Todd Omohundro’s The Future Is Calling kicks off with the title song. Some of the album’s songs come close to anthemic territory. His songwriting, however, pushes back against the heavy-handed obviousness common with cruder practitioners of the style. He, likewise, writes about the issues facing our modern world free from strident preachiness or dogmatic drivel. Omohundro writes about our lives with humanity and balance.


The bass playing and drumming set an authoritative and fluid tone for the song. The former, especially, spices the arrangement with several inventive fills along the way. It benefits from skillful guitar work that never oversteps boundaries of good taste and lapses into self-indulgence. You cannot help but admire how adroitly he straddles the line between substantive songwriting and commerciality. It’s an illustration of his talent how the songwriting smooths over rather complex subjects for mass consumption.

Assertive drumming, bright horns, and slashing guitar riffs put an emphatic exclamation point on “Taste of Honey” from the outset. It has a moderate tempo that seems to gather power as it progresses. This song answers anyone who has doubts about whether Omohundro can flex the muscles necessary for bringing added oomph to the songs as he varies his vocal approach at key points. It will be a favorite for many.

He works with several backing vocalists during the track “Squeeze It in My Soul” but his singing dominates the performance. Locking into the song’s grinding groove shows his instincts for tailoring the vocal to the arrangement and it gives his songwriting increased gravitas. None of the tracks included on this album sound lightweight. The production and fully-fleshed out arrangements possess impressive sonic stature without ever threatening to overwhelm listeners.

“In Your Eyes” commences with a rave up before the song begins in earnest. The lively and robust sound they achieve draws you in from the start. Much of this is due to the straight-forward nature of the performance, the drumming charges ahead with unerring regularity throughout much of the track, and the electric piano sparkling underneath the vocal brings it much needed dimension.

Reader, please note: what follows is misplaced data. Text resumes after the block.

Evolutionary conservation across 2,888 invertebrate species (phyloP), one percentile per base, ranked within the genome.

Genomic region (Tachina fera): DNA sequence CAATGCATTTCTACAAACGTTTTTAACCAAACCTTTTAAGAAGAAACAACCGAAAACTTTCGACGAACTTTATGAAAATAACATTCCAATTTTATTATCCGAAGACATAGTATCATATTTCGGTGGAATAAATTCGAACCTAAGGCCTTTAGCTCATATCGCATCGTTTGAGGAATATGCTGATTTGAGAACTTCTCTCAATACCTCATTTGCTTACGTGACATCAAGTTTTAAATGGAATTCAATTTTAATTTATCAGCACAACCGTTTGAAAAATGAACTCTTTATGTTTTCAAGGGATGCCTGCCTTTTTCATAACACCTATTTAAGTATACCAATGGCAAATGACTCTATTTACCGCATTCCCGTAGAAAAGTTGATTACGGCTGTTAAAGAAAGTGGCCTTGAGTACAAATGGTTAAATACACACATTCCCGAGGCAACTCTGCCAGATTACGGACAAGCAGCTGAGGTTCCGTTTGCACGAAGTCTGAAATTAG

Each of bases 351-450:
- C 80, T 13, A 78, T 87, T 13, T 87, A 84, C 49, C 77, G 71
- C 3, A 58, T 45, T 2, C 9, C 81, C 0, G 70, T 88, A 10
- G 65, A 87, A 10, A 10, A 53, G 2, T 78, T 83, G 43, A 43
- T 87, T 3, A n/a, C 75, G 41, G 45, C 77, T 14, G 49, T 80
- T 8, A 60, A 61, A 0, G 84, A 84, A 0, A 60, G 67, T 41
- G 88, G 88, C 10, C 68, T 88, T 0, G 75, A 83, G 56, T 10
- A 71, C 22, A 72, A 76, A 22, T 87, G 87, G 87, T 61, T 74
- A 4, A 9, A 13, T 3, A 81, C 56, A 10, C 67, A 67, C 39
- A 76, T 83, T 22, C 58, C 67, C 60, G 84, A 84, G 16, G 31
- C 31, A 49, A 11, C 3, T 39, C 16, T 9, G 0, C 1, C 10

“Far Away” is one of best pure ballads you’ve likely heard in years. The immaculate construction is a big reason why. Omohundro orchestrates the arrangement in such a way that the dramatic high points arrive when and where you expect yet are immensely satisfying. The lead guitar work is fiery, piercing, yet never overwrought. The closer “Just Fly” ends The Future Is Calling on a upbeat note without ever breaking with the album’s musical identity. It is a final example of the consistency that, among other qualities, defines the release.

The combination of horns, a cracking rhythm section, and his singing carries the day. Todd Omohundro is a long way from a night in 1977 when he heard Chicago guitarist Terry Kath play, but the impulse he inspired remains as vibrant as ever. He has paid the debt that he owes music for transforming his life and continues to give back through his work as a music teacher and releases such as this. The Future Is Calling is entertaining, professional, invites repeated listens, and is, above all else, sincere. 

Garth Thomas